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17 Apr 19

Key ingredient in the blended-finance blend: revenues

Key ingredient in the blended-finance blend: revenues

As the term “blended finance” increasingly becomes part of the global development vernacular, the phrase is popping up in conversations where it doesn’t necessarily belong. You can’t just take a noble endeavor, whisper the magic words “blended finance,” and make it an investable financial transaction.

To put it bluntly, if you want investors, you have to present a revenue line.

As the development community converges in Washington, D.C. for the World Bank spring meetings, it feels like the right time to remind everyone that blended finance is not magic.

Market momentum

In the last few years, discussions about the potential to use blended finance to attract private investors to initiatives that serve the Sustainable Development Goals have multiplied manyfold. Never have so many organizations, investors, public agencies, non-profits and foundations been focused on corralling the vast amounts of private capital into places where it’s needed most.

Governments around the world have committed hundreds of millions of dollars to blended financing deals. Non-profits and philanthropies are stepping outside of their comfort zone to structure transactions. The private sector is increasingly taking notice.

Convergence’s own data has captured, deal by deal, blended finance transactions that have mobilized over $125 billion in capital towards sustainable development in developing countries. These are encouraging developments and an exciting time for development finance.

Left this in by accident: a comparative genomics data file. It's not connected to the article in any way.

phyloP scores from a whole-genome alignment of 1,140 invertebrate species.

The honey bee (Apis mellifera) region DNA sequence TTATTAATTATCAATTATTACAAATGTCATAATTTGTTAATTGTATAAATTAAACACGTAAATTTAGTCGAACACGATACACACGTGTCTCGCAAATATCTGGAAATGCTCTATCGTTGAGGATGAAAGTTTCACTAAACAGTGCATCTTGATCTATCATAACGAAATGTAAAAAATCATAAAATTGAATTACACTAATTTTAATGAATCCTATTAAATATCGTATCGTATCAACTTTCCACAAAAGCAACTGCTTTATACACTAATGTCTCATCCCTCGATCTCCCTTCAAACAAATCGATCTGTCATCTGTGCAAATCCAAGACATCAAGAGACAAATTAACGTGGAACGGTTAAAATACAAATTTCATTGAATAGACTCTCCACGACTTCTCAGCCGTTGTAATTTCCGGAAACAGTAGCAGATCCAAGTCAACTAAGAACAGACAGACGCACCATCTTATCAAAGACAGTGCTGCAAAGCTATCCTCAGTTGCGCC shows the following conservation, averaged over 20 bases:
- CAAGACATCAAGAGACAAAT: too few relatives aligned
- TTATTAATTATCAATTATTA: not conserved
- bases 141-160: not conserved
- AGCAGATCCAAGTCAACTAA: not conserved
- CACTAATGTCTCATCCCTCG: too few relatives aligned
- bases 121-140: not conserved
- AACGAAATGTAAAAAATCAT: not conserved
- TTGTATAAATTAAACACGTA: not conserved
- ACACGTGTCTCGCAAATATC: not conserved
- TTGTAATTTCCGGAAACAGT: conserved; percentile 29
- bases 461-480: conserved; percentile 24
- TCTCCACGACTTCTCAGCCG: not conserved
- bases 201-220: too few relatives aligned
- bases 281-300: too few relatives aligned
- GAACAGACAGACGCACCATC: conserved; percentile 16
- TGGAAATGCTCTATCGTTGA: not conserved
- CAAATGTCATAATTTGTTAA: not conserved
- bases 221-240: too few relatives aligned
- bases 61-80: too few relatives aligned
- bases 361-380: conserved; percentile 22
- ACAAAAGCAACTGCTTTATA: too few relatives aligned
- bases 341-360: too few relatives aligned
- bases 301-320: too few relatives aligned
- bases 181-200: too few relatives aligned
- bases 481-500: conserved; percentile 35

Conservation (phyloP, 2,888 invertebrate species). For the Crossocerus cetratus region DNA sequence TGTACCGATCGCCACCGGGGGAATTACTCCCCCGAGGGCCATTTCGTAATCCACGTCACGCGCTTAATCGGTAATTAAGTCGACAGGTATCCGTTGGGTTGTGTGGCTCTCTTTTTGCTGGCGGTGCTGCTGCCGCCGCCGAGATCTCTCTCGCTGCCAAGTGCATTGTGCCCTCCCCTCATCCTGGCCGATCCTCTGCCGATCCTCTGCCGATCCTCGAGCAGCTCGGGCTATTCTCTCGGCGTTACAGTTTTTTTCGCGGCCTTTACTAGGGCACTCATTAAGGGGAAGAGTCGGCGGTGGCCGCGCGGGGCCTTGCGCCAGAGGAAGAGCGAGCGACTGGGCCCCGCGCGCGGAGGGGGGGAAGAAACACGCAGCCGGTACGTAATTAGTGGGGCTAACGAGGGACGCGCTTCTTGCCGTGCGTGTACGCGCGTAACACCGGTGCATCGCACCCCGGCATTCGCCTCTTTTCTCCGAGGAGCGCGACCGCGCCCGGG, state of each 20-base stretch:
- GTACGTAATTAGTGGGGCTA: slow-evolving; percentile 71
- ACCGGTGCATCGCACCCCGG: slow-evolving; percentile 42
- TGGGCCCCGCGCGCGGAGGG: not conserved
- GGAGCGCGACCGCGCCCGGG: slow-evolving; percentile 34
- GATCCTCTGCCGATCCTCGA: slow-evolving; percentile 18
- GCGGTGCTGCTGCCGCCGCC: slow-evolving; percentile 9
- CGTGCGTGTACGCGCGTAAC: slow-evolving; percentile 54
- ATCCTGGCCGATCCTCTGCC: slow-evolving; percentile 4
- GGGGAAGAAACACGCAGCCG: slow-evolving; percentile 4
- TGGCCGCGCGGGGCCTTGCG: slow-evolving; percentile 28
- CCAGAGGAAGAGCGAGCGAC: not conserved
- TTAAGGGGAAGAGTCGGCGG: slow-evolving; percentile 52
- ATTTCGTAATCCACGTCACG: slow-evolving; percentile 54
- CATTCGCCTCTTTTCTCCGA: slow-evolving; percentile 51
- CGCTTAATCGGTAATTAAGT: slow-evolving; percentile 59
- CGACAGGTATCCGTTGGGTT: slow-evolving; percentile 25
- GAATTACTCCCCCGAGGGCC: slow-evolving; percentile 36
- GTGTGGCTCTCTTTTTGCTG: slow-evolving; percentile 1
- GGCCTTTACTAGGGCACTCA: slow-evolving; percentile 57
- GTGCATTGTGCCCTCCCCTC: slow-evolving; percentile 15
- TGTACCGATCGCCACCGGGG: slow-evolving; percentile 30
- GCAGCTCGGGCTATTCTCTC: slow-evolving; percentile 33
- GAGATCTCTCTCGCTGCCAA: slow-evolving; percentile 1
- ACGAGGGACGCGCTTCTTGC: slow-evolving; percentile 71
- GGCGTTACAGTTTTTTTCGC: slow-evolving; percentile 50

Revenue lines

Still, projects and segments that have gained traction have been able to generate revenues.

In other words, initiatives need to make money. Some money. Doesn’t have to be a lot, necessarily; the idea is that someone in the transaction is in it for development reasons and will forgo returns. Thus, the flows can be directed disproportionately toward the party that requires a commercial return. But some money must flow from the concept. This seems obvious, but with all the excitement around blended finance, it bears repeating.

Blended finance can create a cash stream and it can make a transaction less risky. However, it cannot cover for a business model that fails to capture economic value and monetize it. If a project is risky, small, unstructured, and unlikely to make much of a profit, then straight grant funding may be what you’re looking at.

Many (if not most) development challenges do not have revenue lines that are apparent at first glance. Often, what is needed is catalytic capital to test the frontier and, subsequently, to attract the first commercially-priced money into still-new areas.

Catalytic capital

The off-grid and grid-poor market is a case in point, launched with deeply concessional financing and now, at least in the commercial and industrial segments, is moving steadily toward investability.

Examples include Sunfunder, which has raised more than $63 million since 2012, thanks to concessional financing from the Packard, Rockefeller and DOEN Foundations and OPIC. cKers in India is another example, the firm uses blended finance to moderate the pricing of the financing it offers for decentralized renewable energy. It is developing new, mainstream instruments for project finance for decentralized renewable energy (e.g., sustainable energy bonds) and building data around risk metrics to demonstrate the true risk profile of the sector.